Guy Woods, Statistics and Mapping Section
Around the world the budgetary response to the Global Financial
Crisis (GFC) has significantly increased the level of government
The economic recession the GFC precipitated has reduced
government revenues. For example, in Australia, Treasury cut its
forward estimate for taxation revenue in the 2008–09 budget
by $110 billion in the latest budget.
At the same time, the state take-over of collapsing financial
institutions, increases in welfare payments to the unemployed and
economic stimulus packages have increased the expenditure side of
the ledger. This has brought about an increase in public debt
levels not seen in some countries since the 1940s.
In terms of measuring public debt (sometimes referred to as
national debt) there are two key indicators that analysts focus on.
The first is gross debt, which is, essentially, the sum of all
interest bearing loans with a specified repayment date. In
Australia this is mostly government securities on issue. The other
measure is net debt, which is gross debt less financial assets,
such as the holdings in the Australian Future Fund. These measures
are usually expressed as a percentage of gross domestic product
International comparisons usually focus on gross debt as this is
easier to calculate on a comparative basis. A comparison of net
debt is much harder due to the way different governments define
financial assets. However, analysts at the International Monetary
(IMF) have recently calculated estimates for both these indicators
for a wide range of countries. It should be noted that most
countries in the IMF survey include debt from all levels of
government, whereas the Australian data only looks at central
The IMF data shows that Australia has the lowest level of gross
debt, after Chile, when compared with other member states in the
Organisation of Economic Development and Co-operation (OECD). In
terms of net debt, only Chile, Denmark, New Zealand, Norway and
Sweden have lower levels.
Over the course of the GFC Australia’s net debt position
went from a low of minus 3.8 per cent of GDP in 2007–08 to a
projected high of 6.0 per cent in 2012–13. In comparisons,
the average in the G7 countries (Canada, France, Germany, Italy,
Japan, United Kingdom and United States) went from a low of 53.0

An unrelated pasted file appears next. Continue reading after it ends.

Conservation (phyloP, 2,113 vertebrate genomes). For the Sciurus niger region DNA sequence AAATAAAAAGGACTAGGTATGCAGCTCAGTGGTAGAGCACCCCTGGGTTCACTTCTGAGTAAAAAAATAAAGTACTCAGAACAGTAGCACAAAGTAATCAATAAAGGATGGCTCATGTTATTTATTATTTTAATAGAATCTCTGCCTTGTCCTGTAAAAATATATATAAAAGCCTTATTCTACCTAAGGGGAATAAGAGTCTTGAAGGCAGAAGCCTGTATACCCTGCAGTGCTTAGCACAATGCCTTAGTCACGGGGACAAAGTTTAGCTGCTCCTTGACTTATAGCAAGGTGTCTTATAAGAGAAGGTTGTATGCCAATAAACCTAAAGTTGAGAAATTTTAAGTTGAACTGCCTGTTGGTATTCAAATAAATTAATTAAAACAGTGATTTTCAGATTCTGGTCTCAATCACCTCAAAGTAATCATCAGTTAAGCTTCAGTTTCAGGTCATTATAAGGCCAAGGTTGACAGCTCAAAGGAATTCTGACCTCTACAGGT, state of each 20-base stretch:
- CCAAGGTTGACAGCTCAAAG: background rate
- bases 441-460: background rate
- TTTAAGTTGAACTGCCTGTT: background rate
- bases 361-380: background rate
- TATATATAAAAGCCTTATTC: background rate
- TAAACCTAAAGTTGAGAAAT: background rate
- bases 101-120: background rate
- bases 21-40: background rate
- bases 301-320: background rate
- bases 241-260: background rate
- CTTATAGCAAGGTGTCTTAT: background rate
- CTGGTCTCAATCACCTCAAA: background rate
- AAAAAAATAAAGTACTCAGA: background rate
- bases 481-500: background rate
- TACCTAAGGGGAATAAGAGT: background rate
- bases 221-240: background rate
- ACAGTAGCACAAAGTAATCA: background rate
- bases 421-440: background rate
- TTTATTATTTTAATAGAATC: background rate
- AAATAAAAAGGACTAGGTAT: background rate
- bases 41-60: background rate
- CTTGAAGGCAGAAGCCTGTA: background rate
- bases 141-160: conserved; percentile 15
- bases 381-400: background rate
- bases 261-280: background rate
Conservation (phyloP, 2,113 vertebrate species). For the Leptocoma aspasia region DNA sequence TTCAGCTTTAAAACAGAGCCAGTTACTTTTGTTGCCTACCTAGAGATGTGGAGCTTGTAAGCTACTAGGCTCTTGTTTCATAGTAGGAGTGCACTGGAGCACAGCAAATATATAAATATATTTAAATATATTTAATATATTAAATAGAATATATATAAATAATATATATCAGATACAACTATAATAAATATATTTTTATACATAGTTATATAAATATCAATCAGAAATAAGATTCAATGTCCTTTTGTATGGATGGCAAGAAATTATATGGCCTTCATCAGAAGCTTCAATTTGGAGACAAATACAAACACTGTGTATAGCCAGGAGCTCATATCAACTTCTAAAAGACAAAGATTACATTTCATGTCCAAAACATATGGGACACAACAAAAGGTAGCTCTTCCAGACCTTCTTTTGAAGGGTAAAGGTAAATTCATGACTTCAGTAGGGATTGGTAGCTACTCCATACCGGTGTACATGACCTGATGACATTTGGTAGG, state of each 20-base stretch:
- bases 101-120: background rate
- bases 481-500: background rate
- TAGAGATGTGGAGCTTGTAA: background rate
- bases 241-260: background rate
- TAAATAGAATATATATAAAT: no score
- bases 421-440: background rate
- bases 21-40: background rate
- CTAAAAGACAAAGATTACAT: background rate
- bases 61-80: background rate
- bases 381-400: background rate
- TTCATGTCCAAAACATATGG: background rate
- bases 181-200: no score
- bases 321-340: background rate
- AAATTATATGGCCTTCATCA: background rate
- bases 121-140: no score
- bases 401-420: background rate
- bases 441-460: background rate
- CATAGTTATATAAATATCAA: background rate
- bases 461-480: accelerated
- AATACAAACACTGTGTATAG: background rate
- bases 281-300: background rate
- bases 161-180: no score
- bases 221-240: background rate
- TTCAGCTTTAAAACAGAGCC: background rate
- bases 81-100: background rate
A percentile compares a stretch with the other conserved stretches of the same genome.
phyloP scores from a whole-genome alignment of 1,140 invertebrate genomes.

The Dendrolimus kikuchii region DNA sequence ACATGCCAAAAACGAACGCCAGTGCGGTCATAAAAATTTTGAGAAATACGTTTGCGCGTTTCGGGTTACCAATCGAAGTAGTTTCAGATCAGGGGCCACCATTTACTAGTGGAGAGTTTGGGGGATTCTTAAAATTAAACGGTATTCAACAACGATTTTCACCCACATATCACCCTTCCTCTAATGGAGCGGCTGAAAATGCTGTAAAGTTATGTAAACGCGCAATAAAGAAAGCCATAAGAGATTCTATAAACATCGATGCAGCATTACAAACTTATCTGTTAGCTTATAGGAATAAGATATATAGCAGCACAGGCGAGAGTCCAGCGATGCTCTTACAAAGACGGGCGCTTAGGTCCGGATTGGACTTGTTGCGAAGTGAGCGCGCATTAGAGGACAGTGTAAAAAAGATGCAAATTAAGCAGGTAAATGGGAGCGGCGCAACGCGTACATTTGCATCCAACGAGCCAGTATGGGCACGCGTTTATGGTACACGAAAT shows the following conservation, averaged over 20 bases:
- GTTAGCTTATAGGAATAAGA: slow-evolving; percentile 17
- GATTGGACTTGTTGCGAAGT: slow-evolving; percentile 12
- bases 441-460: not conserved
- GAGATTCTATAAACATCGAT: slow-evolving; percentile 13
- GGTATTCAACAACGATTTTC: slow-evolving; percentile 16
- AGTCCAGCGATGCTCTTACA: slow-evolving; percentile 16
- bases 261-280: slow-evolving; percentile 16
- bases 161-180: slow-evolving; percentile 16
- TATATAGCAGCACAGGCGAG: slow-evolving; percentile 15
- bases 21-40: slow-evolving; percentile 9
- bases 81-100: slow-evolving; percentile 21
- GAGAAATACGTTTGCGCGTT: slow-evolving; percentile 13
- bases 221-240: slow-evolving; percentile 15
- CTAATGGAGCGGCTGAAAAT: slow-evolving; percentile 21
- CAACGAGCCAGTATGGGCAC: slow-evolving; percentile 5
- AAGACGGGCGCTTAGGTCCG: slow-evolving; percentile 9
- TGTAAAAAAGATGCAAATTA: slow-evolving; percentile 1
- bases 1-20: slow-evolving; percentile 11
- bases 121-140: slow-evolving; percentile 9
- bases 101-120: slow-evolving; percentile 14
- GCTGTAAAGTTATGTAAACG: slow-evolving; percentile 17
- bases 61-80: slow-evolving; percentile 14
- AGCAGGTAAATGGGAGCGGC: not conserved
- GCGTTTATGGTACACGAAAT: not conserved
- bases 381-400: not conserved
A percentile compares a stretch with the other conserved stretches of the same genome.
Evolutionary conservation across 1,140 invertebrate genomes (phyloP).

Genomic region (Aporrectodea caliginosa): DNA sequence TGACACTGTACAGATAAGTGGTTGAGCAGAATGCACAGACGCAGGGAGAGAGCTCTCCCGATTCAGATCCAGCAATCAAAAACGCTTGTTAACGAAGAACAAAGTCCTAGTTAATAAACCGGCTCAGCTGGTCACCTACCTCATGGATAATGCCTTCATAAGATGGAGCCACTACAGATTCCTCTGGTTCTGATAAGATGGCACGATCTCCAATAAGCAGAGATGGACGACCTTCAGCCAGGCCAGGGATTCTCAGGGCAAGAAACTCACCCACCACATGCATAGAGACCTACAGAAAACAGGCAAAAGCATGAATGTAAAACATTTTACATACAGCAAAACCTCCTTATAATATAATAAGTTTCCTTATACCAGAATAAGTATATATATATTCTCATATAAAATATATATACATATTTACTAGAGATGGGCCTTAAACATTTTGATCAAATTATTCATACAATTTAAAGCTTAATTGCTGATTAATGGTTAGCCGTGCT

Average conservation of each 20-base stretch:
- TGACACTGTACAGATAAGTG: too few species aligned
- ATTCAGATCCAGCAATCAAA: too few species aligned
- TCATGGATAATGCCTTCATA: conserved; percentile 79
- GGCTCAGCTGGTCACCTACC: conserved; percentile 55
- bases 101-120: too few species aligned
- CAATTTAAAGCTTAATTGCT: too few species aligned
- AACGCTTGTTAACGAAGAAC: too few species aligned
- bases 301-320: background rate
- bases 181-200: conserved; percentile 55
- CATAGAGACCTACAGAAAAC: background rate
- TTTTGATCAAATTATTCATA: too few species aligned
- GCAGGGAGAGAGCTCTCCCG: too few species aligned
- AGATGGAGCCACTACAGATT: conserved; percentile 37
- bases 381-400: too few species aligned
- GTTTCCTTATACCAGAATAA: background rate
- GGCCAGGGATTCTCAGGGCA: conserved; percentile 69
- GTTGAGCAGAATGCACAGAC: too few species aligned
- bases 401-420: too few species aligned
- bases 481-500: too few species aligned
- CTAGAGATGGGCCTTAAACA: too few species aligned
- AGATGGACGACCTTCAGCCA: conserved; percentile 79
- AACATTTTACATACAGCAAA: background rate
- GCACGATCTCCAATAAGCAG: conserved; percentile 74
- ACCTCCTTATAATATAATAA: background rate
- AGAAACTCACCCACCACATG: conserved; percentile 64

per cent in 2007 to projected 94.2 per cent in 2015. By 2015,
Japan’s net debt is projected to reach 154.7 per cent of GDP,
America’s 85.5 per cent and the United Kingdom’s 83.9
The IMF is urging the high public debt developed nations to
reduce their net debt to levels of 60 per cent of GDP. Without this
fiscal adjustment it has warned that they face adverse
macroeconomic consequences. IMF research has found that if the G7
countries do not take measures to rein in their debt levels their
interest rates could rise by two percentage points and potential
growth could be half a per cent lower. This could also have a
detrimental impact on the world economy and affect even low debt
countries such as Australia.
In sum, Australia has negligible levels of debt (see graph)
which pose little threat to the country’s economic outlook.
However, Australia could be affected by the international
implications posed by the G7.
Excludes Norway, Sweden and Chile
which have negative net debt.
(a) Australia refers to financial year 2009–10. Figures from
11 May Budget.
Sources: International Monetary Fund, Fiscal monitor:
navigating the fiscal challenges ahead, 14 May 2010;
and Treasury, Budget strategy and outlook, Budget paper
no. 1, 2010–11.
Library publications and key documents
Australian Government, Budget strategy and
outlook, Budget paper no. 1, 2010-11, Commonwealth of
Australia, Canberra, 2010.
C Cottarelli and A Schaechter, Long term
trends in public finances in the G-7 economies, International
Monetary Fund (IMF) staff position note no. SPN/1013, September 1
2010, Washington, 2010, p. 13 – 14, viewed 6 September
International Monetary Fund (IMF), Fiscal
monitor: Navigating the fiscal challenges ahead, 4 May
2010, IMF, Washington, 2010, http://www.imf.org/external/pubs/ft/fm/2010/fm1001.pdf
S Kompo-Harms, Commonwealth, state
territory gross and net debt 1998–99 to 2012–13,
Background note, 7 April 2010, Parliamentary Library,
Canberra, 2010, http://www.aph.gov.au/Library/pubs/BN/eco/GrossAndNetDebt.pdf